(Photo: Keith Dwiggins/Portland Winterhawks)

*This was originally posted May 3, 2022*

Portland Winterhawks defenseman Marek Alscher was destined to end up in the sports world, and his time and effort have brought him from Czechia to Oregon, though with a slight detour in between.

While Alscher grew up in a family of basketball players, he instead ended up pursuing hockey with his time. However, the first sport he tried was soccer. For all of one practice.

“When I was little, five or four [years old], my parents just wanted me to do some sports because I was too fat. First, I tried soccer, in Europe it’s a big thing. The first practice, we were just running around without the ball or anything. I told my parents I’m never going to practice again.”

After that terrible first encounter with sports, he tried hockey.

“Since day one, it was the thing I wanted to do.”

Just ten years later, a 15-year-old Alscher was moving from Czechia to Lahti, Finland on his own to play for the Pelicans U16 team, a Junior C club.

“It was a big experience,” said Alscher about the move. “I know that my parents were scared.” While he said their concerns were about things such as how he was going to wash his clothes, he mentioned, “Overall, they were just kind of scared because we were at the apartment, just me and my friend, and no one else.”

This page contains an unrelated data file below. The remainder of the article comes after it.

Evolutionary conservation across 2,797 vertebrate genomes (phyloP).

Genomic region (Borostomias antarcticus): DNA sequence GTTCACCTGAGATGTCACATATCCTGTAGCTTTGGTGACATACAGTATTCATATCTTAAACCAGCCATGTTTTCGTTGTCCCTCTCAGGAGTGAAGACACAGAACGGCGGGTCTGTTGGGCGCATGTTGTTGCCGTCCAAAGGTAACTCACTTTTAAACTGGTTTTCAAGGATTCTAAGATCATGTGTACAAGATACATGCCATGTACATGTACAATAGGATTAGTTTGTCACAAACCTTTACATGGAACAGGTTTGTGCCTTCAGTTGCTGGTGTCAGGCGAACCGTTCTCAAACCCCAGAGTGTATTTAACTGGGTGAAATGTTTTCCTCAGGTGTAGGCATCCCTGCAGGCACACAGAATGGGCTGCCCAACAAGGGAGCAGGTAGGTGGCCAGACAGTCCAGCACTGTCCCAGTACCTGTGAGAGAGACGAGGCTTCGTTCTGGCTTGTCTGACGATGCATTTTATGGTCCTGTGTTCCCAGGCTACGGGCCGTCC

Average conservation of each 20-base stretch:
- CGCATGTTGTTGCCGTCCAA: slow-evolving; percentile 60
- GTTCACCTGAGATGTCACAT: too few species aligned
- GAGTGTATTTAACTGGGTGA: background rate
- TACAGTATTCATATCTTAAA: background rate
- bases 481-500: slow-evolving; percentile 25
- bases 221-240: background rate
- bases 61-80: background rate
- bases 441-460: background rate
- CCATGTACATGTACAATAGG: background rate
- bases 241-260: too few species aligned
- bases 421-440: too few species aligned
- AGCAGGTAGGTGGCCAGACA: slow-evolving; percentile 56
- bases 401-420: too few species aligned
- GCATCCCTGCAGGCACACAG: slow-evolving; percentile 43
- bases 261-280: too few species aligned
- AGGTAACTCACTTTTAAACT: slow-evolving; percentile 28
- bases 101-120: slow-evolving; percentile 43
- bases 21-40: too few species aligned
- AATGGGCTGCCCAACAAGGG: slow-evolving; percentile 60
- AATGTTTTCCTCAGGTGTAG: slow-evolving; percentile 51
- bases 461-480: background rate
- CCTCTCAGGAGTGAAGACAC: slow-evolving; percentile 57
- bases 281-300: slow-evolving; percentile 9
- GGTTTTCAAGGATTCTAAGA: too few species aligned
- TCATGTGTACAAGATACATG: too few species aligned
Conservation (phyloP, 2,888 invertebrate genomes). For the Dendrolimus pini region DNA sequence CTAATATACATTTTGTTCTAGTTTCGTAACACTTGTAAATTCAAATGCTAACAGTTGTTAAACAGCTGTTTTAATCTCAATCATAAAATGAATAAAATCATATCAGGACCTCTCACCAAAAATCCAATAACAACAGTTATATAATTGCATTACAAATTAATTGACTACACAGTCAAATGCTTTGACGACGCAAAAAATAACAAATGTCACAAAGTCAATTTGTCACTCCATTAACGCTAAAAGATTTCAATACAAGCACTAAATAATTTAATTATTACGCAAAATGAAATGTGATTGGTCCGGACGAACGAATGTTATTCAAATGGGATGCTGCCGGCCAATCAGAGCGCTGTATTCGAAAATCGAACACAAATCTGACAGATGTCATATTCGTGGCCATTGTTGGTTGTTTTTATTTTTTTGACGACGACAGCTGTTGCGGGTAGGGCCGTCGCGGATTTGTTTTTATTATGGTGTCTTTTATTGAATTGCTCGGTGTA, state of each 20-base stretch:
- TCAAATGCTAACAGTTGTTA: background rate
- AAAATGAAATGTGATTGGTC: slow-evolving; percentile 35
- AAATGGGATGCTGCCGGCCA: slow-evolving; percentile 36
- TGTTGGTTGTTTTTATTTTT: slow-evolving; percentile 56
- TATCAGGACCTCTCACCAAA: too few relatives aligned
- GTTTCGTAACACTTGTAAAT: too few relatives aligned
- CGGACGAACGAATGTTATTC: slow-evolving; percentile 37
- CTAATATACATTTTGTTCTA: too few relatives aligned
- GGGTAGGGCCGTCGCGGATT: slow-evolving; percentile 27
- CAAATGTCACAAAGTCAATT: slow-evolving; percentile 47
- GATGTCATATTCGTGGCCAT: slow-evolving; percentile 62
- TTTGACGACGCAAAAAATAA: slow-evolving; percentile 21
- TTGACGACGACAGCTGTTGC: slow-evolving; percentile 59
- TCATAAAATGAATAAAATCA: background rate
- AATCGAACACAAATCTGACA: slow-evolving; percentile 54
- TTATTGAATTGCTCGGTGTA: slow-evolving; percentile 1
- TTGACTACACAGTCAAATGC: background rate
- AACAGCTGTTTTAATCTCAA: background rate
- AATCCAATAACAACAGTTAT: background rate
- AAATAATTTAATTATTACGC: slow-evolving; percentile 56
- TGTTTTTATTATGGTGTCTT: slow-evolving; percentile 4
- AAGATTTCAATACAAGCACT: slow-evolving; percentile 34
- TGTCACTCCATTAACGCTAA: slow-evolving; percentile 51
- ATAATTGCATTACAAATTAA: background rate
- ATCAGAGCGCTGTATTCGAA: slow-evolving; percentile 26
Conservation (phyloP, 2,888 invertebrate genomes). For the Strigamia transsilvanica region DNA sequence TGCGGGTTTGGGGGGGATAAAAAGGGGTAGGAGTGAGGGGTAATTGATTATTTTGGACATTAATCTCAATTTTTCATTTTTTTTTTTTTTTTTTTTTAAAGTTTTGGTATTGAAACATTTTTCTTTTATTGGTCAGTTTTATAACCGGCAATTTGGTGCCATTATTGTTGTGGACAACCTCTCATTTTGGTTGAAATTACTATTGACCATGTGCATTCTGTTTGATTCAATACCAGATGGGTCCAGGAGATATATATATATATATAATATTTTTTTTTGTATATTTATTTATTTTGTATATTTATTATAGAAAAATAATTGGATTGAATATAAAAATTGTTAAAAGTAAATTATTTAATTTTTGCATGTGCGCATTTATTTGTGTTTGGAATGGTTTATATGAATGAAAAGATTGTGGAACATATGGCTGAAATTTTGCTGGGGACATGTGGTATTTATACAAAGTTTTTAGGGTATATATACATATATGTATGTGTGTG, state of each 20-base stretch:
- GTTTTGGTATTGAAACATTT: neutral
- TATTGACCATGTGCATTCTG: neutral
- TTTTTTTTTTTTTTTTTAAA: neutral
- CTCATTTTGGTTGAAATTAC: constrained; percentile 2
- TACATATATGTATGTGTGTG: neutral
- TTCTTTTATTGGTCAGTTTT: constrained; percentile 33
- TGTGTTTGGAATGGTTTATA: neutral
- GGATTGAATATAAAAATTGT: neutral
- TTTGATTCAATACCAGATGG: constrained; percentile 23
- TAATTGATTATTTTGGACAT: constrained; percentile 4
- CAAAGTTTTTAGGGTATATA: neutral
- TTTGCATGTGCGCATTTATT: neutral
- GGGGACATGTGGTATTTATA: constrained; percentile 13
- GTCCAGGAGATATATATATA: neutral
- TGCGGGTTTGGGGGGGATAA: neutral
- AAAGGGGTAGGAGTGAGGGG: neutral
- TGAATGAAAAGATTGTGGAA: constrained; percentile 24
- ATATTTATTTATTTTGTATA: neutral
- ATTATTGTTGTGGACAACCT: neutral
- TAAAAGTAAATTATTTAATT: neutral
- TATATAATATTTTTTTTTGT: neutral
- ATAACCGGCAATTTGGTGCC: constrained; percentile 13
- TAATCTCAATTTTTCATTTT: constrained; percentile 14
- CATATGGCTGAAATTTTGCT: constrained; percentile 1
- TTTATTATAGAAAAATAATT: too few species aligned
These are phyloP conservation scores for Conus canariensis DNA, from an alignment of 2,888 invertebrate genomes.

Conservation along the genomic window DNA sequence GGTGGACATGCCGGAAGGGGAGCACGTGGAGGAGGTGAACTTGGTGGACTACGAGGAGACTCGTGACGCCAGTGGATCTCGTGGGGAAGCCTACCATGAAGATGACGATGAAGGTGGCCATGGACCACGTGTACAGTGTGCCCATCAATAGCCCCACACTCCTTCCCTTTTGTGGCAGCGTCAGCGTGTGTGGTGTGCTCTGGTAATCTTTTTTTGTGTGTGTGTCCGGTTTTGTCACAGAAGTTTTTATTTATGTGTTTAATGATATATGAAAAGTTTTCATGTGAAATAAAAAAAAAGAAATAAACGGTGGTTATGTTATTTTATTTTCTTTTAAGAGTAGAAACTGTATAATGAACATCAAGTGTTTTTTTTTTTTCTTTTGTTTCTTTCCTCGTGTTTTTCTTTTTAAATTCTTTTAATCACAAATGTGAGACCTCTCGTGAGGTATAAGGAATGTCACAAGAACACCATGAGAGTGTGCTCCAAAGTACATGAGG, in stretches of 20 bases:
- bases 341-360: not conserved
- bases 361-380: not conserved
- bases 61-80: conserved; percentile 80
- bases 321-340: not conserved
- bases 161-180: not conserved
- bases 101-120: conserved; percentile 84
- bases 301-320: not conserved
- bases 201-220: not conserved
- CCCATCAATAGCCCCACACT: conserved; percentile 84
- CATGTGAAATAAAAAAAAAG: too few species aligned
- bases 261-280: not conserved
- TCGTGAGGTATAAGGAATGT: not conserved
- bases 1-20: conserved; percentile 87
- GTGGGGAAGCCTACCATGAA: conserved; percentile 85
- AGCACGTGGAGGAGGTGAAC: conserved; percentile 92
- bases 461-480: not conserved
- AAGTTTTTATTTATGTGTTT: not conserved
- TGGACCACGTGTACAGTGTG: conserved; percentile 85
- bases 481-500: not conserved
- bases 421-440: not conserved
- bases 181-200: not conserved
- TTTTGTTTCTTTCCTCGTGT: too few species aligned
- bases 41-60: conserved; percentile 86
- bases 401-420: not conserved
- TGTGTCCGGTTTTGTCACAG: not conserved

He admitted that over the first couple of months, the apartment was messy. He and his friend had to set some rules about cleaning both every day and tasks once a week. Specifically for taking out the trash bags.

“You don’t have those habits as my mom had, or probably every mom or dad, with those cleaning days. It takes a while, at least one or two months, but I think the experience was huge.”

There was, however, one thing his parents didn’t have to worry about.

“Actually, they were not afraid of how I [was] going to cook because, since I was probably 12, I started to do my own meals. I like to cook my own food.”

His favorite thing to cook is pasta, with one dish, in particular, standing out as his favorite.

“One of my best friends from Finland was actually Italian, so he taught me how to make some good pasta. Spaghetti carbonara with the eggs and bacon. That’s my favorite.”

Making another move, this time across the Atlantic, Alscher joined the Winterhawks roster last fall and hasn’t looked back. While he impressed during the first half of the season, he seemed to find another level to his game in the back half.

“I just think at the start of the season, I was still getting used to the small ice rink and a different style of hockey,” noted Alscher about his transition to the North American style of hockey. “At the start, I had to play really simple, but then I started to add a little bit of my stuff.”